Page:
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 The Greatest in the World!

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Simple Man

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Age : 56
Location : Atlanta-ish
Registration date : 2011-10-24

PostSubject: The Greatest in the World!   Tue Oct 16, 2012 1:17 pm

Who's your favorite athlete ever? Here's mine! Controversial stuff aside, I love Ali. I loved the way he fought, the way he talked smack, everything about him...

Never been another quite like Ali!

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Doc Manhattan

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Age : 39
Location : Land of Steady Habits
Registration date : 2008-05-26

PostSubject: Re: The Greatest in the World!   Tue Oct 16, 2012 8:55 pm

I'm a big fan of pitchers... something about that postion goes hand-in-glove Cool with endearing stories. Bird, Spaceman, Dock Ellis' no-hitter in the middle of an LSD trip. Remember Jim Abbott?

Current favorite is R.A. Dickey. Great comeback story, a real student of the game, nice human being, 20 wins for the 2012 Mets (which is like 36 wins for a team with any run support), and I love the knuckleball.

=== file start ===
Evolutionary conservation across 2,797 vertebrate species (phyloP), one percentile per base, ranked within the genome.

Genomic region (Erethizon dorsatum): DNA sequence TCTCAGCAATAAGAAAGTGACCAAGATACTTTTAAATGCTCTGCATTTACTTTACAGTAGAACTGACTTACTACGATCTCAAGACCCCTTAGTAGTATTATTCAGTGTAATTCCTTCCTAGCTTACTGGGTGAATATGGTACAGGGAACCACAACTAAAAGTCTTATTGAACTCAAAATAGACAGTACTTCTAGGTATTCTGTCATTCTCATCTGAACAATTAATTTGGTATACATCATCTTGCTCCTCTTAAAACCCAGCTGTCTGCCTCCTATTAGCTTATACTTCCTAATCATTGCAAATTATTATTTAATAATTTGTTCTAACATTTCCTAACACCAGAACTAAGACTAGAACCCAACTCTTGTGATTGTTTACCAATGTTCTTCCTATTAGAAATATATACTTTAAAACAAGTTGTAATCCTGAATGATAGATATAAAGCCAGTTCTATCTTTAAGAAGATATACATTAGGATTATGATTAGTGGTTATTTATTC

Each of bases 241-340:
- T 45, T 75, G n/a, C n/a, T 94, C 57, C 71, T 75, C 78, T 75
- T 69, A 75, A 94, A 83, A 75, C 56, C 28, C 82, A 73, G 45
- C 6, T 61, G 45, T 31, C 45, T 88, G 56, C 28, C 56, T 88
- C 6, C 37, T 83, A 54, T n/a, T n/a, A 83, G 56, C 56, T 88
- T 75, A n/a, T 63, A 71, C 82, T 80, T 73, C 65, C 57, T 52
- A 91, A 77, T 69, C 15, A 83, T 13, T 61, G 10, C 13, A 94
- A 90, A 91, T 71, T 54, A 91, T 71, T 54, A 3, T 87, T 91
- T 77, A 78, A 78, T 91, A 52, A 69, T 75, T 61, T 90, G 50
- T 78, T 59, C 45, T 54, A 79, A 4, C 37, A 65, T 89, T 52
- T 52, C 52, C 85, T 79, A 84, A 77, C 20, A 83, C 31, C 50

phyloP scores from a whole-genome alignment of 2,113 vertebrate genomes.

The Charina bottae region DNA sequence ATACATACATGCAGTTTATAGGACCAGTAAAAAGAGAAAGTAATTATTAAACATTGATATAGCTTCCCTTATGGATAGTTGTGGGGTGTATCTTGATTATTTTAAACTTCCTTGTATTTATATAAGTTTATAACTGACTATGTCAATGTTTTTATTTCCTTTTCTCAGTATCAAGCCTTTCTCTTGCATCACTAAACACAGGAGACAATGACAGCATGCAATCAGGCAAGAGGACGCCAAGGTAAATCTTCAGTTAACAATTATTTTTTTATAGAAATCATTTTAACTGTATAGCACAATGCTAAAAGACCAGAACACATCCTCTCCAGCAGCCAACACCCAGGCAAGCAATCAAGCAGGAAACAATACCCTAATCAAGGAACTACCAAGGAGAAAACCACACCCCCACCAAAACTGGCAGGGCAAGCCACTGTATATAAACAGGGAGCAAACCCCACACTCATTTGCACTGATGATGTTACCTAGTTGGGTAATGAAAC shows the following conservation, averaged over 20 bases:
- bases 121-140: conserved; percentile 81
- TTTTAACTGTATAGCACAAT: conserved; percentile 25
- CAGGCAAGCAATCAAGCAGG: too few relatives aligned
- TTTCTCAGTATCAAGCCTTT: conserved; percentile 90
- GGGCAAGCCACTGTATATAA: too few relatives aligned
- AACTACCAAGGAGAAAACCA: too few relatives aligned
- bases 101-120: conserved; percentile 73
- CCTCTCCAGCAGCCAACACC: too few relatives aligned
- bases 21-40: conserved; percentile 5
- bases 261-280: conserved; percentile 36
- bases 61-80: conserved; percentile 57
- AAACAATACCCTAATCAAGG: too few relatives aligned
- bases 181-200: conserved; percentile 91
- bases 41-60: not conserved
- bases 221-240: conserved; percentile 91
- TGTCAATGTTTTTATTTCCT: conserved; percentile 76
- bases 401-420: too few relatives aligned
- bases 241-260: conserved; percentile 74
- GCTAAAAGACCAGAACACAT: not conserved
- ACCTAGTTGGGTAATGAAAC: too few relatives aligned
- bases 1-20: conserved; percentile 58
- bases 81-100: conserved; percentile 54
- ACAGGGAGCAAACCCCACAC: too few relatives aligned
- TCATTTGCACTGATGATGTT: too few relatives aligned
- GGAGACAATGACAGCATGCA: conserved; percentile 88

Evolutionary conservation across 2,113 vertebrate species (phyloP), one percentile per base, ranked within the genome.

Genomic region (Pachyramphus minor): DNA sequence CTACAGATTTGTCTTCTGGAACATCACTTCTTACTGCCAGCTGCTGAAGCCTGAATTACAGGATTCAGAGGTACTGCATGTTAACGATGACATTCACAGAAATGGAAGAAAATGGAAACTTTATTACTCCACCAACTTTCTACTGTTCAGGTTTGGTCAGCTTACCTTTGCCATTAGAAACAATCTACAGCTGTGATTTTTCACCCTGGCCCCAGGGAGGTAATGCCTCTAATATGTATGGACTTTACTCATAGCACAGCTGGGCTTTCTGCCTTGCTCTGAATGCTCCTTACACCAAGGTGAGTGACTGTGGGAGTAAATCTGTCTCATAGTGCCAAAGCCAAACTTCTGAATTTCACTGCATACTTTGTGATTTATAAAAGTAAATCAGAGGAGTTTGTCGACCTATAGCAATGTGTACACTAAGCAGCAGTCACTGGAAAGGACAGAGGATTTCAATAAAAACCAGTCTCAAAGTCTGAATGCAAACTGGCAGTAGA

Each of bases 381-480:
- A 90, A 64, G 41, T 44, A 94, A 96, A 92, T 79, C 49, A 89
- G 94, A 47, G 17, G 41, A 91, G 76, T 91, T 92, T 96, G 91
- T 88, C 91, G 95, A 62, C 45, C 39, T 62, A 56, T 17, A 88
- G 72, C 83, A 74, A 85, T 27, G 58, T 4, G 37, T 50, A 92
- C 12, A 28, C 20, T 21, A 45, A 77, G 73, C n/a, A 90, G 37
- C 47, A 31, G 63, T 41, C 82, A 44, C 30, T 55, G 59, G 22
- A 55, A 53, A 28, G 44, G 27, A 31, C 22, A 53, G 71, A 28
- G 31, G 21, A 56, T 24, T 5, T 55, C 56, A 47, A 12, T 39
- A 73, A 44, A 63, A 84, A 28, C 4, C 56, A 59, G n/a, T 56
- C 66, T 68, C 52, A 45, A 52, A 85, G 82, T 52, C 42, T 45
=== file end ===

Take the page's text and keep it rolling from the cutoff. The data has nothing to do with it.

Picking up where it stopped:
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Rob_In_MO

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Age : 44
Location : Park Hills, MO
Registration date : 2011-01-19

PostSubject: Re: The Greatest in the World!   Tue Oct 16, 2012 9:03 pm

Doc Manhattan wrote:
Dock Ellis' no-hitter in the middle of an LSD trip.

Heh, almost forgot about that one. Laughing

Supposedly it was true. Honestly though, if it was a mild LSD experience and he was in the right 'frame of mind', pitching a no-hitter 'in that state of mind' is not only plausible - it's very likely to have happened and quite possible to pull off. Mental clarity, focus, concentration, etc. are all enhanced (during a good trip), so if the story is actually true it would not surprise me at all.
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Doc Manhattan